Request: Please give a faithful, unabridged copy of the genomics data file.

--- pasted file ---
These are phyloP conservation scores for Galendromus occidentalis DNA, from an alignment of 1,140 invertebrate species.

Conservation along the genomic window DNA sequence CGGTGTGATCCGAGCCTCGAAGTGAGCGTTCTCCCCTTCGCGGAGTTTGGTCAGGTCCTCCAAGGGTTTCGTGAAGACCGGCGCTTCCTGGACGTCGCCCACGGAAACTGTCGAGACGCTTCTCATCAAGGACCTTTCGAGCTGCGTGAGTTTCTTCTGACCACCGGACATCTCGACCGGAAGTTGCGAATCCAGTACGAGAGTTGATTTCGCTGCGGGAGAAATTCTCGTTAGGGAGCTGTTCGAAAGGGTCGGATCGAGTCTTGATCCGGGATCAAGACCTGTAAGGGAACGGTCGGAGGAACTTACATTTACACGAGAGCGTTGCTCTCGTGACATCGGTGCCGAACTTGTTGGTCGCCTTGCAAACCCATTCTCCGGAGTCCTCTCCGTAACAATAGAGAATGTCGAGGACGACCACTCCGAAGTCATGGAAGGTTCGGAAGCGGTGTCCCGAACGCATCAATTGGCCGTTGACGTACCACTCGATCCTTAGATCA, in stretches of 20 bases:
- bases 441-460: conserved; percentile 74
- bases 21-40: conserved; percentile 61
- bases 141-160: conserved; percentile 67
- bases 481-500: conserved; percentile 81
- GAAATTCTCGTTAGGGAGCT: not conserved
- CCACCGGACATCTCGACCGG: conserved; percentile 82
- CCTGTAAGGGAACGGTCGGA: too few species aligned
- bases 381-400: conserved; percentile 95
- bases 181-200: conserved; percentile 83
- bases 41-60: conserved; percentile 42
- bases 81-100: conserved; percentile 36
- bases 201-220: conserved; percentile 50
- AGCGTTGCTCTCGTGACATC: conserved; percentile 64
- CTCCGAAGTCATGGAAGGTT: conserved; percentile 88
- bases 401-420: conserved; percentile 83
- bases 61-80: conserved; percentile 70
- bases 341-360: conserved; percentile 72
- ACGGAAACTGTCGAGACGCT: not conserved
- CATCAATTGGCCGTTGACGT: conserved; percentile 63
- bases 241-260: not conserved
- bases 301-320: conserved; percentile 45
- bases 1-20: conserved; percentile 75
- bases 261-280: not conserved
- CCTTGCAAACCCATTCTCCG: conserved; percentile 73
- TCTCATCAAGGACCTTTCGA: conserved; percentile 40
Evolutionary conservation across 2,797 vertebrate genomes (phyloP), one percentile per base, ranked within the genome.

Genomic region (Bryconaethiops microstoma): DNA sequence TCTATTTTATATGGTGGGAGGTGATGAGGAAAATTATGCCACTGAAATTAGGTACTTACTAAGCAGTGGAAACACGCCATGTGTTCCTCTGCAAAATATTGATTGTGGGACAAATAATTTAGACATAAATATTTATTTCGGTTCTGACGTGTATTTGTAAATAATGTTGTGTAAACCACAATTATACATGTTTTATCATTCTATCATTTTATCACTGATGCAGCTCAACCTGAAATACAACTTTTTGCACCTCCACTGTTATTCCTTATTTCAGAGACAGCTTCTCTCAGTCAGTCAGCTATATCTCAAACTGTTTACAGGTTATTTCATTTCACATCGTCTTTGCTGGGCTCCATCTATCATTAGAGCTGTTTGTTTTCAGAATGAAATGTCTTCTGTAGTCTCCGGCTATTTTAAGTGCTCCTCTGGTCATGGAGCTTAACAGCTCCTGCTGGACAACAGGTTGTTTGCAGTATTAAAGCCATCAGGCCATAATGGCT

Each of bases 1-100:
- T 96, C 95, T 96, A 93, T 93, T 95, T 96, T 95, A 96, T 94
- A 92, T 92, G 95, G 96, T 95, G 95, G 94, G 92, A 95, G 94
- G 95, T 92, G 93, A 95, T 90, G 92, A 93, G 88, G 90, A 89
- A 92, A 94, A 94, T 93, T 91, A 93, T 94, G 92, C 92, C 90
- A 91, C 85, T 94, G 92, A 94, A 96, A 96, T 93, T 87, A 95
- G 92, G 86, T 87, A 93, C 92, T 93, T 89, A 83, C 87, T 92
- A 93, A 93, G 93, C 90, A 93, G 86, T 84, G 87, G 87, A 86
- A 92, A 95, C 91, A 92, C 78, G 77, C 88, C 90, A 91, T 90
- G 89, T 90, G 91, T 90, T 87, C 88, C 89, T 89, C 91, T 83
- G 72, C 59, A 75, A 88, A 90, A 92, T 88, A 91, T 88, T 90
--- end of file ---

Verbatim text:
These are phyloP conservation scores for Galendromus occidentalis DNA, from an alignment of 1,140 invertebrate species.

Conservation along the genomic window DNA sequence CGGTGTGATCCGAGCCTCGAAGTGAGCGTTCTCCCCTTCGCGGAGTTTGGTCAGGTCCTCCAAGGGTTTCGTGAAGACCGGCGCTTCCTGGACGTCGCCCACGGAAACTGTCGAGACGCTTCTCATCAAGGACCTTTCGAGCTGCGTGAGTTTCTTCTGACCACCGGACATCTCGACCGGAAGTTGCGAATCCAGTACGAGAGTTGATTTCGCTGCGGGAGAAATTCTCGTTAGGGAGCTGTTCGAAAGGGTCGGATCGAGTCTTGATCCGGGATCAAGACCTGTAAGGGAACGGTCGGAGGAACTTACATTTACACGAGAGCGTTGCTCTCGTGACATCGGTGCCGAACTTGTTGGTCGCCTTGCAAACCCATTCTCCGGAGTCCTCTCCGTAACAATAGAGAATGTCGAGGACGACCACTCCGAAGTCATGGAAGGTTCGGAAGCGGTGTCCCGAACGCATCAATTGGCCGTTGACGTACCACTCGATCCTTAGATCA, in stretches of 20 bases:
- bases 441-460: conserved; percentile 74
- bases 21-40: conserved; percentile 61
- bases 141-160: conserved; percentile 67
- bases 481-500: conserved; percentile 81
- GAAATTCTCGTTAGGGAGCT: not conserved
- CCACCGGACATCTCGACCGG: conserved; percentile 82
- CCTGTAAGGGAACGGTCGGA: too few species aligned
- bases 381-400: conserved; percentile 95
- bases 181-200: conserved; percentile 83
- bases 41-60: conserved; percentile 42
- bases 81-100: conserved; percentile 36
- bases 201-220: conserved; percentile 50
- AGCGTTGCTCTCGTGACATC: conserved; percentile 64
- CTCCGAAGTCATGGAAGGTT: conserved; percentile 88
- bases 401-420: conserved; percentile 83
- bases 61-80: conserved; percentile 70
- bases 341-360: conserved; percentile 72
- ACGGAAACTGTCGAGACGCT: not conserved
- CATCAATTGGCCGTTGACGT: conserved; percentile 63
- bases 241-260: not conserved
- bases 301-320: conserved; percentile 45
- bases 1-20: conserved; percentile 75
- bases 261-280: not conserved
- CCTTGCAAACCCATTCTCCG: conserved; percentile 73
- TCTCATCAAGGACCTTTCGA: conserved; percentile 40
Evolutionary conservation across 2,797 vertebrate genomes (phyloP), one percentile per base, ranked within the genome.

Genomic region (Bryconaethiops microstoma): DNA sequence TCTATTTTATATGGTGGGAGGTGATGAGGAAAATTATGCCACTGAAATTAGGTACTTACTAAGCAGTGGAAACACGCCATGTGTTCCTCTGCAAAATATTGATTGTGGGACAAATAATTTAGACATAAATATTTATTTCGGTTCTGACGTGTATTTGTAAATAATGTTGTGTAAACCACAATTATACATGTTTTATCATTCTATCATTTTATCACTGATGCAGCTCAACCTGAAATACAACTTTTTGCACCTCCACTGTTATTCCTTATTTCAGAGACAGCTTCTCTCAGTCAGTCAGCTATATCTCAAACTGTTTACAGGTTATTTCATTTCACATCGTCTTTGCTGGGCTCCATCTATCATTAGAGCTGTTTGTTTTCAGAATGAAATGTCTTCTGTAGTCTCCGGCTATTTTAAGTGCTCCTCTGGTCATGGAGCTTAACAGCTCCTGCTGGACAACAGGTTGTTTGCAGTATTAAAGCCATCAGGCCATAATGGCT

Each of bases 1-100:
- T 96, C 95, T 96, A 93, T 93, T 95, T 96, T 95, A 96, T 94
- A 92, T 92, G 95, G 96, T 95, G 95, G 94, G 92, A 95, G 94
- G 95, T 92, G 93, A 95, T 90, G 92, A 93, G 88, G 90, A 89
- A 92, A 94, A 94, T 93, T 91, A 93, T 94, G 92, C 92, C 90
- A 91, C 85, T 94, G 92, A 94, A 96, A 96, T 93, T 87, A 95
- G 92, G 86, T 87, A 93, C 92, T 93, T 89, A 83, C 87, T 92
- A 93, A 93, G 93, C 90, A 93, G 86, T 84, G 87, G 87, A 86
- A 92, A 95, C 91, A 92, C 78, G 77, C 88, C 90, A 91, T 90
- G 89, T 90, G 91, T 90, T 87, C 88, C 89, T 89, C 91, T 83
- G 72, C 59, A 75, A 88, A 90, A 92, T 88, A 91, T 88, T 90